The elephant safaris (I never would have gone to the lodge if I had known this was in store) were silly--nothing to see, and a lot of foliage hitting you in your face if you're not watching, plus there's four people on each elephant, sitting cheek to cheek so to speak. The canoe trip? Thought this would be fun. We floated downstream while two guys poled to steer through the shallow water. Wonder what elephant bathing is like? Now I know. People climb onto the elephant who is in a shallow stream, and elephant is commanded to spray water on them. Needless to say everyone was a bit surprised by this one, as for some reason, we all thought elephant bathing would involve the elephant being bathed. Go figure. And then..."movieshow." I skipped it both nights, which was just as well as both times it was in Nepali. I do have to say, to be fair, I did see two rhinos in the stream, which was exciting, but no tigers, which are what people hope to see in this park. We found out our last day there, that in this lodge the last tiger sighting was about 2 years ago. The stay there is something I'll remember with a smile.

After my nature experience, we drove further west and south across the Terai, a wide plain in southern Nepal (and northern India), to reach Lumbini, the place Buddha is believed to have been born. It's an interesting site, quite large, and not yet finished. A Japanese lansdscape architect designed the place about twent years ago, and it's still being completed, and will be lovely when done. The government of Nepal has given plots of lands to different countries to build their own temples, and some are finished, so it's an interesting assortment of styles. I hired a guide and spent a few hours there, learning details about Buddha and Buddhism, and giving psychotherapeutic advice to the guide who wanted to help his good friend through a bad time. Wil managed to get a call through after trying for a few days on the way down from the pass, and we arranged to meet up in my next destination, as I still had a couple days left on my itinerary.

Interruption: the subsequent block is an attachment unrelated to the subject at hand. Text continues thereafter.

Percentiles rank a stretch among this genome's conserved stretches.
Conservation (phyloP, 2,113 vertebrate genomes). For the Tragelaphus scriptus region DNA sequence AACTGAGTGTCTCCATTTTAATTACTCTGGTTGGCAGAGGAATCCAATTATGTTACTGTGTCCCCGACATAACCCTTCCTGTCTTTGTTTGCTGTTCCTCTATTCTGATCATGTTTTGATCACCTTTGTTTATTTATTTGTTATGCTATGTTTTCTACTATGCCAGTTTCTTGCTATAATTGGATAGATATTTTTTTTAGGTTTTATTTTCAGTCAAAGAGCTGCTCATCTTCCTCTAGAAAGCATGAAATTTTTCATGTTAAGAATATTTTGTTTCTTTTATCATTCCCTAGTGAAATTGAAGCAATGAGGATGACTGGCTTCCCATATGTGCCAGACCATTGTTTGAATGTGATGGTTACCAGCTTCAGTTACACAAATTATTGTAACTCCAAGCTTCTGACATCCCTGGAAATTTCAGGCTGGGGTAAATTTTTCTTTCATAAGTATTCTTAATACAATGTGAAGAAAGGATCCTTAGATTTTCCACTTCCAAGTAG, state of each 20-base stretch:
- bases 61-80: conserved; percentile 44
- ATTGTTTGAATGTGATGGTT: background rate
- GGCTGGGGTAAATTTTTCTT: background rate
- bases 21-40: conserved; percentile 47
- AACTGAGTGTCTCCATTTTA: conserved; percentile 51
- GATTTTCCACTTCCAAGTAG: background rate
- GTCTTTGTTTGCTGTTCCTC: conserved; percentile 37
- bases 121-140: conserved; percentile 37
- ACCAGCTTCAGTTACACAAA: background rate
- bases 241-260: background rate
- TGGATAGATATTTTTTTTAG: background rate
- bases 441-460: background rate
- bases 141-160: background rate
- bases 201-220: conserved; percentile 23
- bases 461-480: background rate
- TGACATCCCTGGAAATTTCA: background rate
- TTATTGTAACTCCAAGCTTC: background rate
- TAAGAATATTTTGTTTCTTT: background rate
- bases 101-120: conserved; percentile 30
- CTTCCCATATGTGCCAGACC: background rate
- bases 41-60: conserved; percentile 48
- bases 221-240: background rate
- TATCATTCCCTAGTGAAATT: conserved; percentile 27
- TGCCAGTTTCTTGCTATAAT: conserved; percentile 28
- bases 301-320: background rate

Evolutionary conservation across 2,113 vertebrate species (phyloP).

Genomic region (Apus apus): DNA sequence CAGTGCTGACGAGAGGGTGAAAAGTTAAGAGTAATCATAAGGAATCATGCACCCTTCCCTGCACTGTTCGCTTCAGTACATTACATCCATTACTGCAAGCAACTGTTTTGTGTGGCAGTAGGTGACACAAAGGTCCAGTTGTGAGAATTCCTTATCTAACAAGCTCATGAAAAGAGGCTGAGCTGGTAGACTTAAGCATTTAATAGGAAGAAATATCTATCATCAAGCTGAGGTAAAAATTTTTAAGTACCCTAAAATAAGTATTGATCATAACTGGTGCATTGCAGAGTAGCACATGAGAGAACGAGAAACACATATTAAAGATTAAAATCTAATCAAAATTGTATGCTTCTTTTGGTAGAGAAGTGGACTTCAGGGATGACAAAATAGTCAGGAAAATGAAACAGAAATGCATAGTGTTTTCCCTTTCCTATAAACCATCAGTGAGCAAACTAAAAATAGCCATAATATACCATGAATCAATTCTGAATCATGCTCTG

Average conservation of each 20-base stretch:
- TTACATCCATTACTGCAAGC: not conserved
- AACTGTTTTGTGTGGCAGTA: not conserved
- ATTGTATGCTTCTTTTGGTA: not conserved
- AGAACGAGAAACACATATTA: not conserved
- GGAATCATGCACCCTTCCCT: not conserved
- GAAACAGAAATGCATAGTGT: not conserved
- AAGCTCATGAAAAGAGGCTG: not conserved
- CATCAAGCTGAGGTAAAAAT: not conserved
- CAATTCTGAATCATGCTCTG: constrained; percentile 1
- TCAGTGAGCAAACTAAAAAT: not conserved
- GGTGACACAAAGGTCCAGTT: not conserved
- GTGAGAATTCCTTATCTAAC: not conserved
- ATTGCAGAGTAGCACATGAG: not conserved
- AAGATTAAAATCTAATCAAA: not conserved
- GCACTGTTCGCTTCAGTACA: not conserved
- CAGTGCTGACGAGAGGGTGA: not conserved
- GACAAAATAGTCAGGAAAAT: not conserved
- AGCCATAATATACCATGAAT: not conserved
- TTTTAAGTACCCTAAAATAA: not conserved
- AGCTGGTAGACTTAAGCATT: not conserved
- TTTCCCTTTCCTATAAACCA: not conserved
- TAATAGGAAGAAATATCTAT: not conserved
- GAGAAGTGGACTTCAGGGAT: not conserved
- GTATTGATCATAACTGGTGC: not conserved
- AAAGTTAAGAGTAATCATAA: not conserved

We had a very long day's drive north through more stunning mountains, with beautiful valleys and gorges, and few inhabitants for the most part as much of the area has steep hillsides, and reached Pokhara, a lakeside town in the foothills of the Annapurnas. The next day Will arrived and we had a joyous reunion. Will got his beard shaved off and had a massage in the chair by the barber that wasn't up to his expectations but was funny for me to watch.
After a day in Pokhara, we started heading back east to Kathmandu, stopping for the night at Bandipur, a medieval village, that we both enjoyed visiting. Scenic views of the mountains to our north, and a valley below that was swallowed in mist in the morning. Then back to the dreaded Kathmandu where we met up with Daphne and had a farewell Nepal dinner at a nice French restaurant, before leaving for...India!

Posted by cleichter 01:30 Archived in Nepal Comments (0)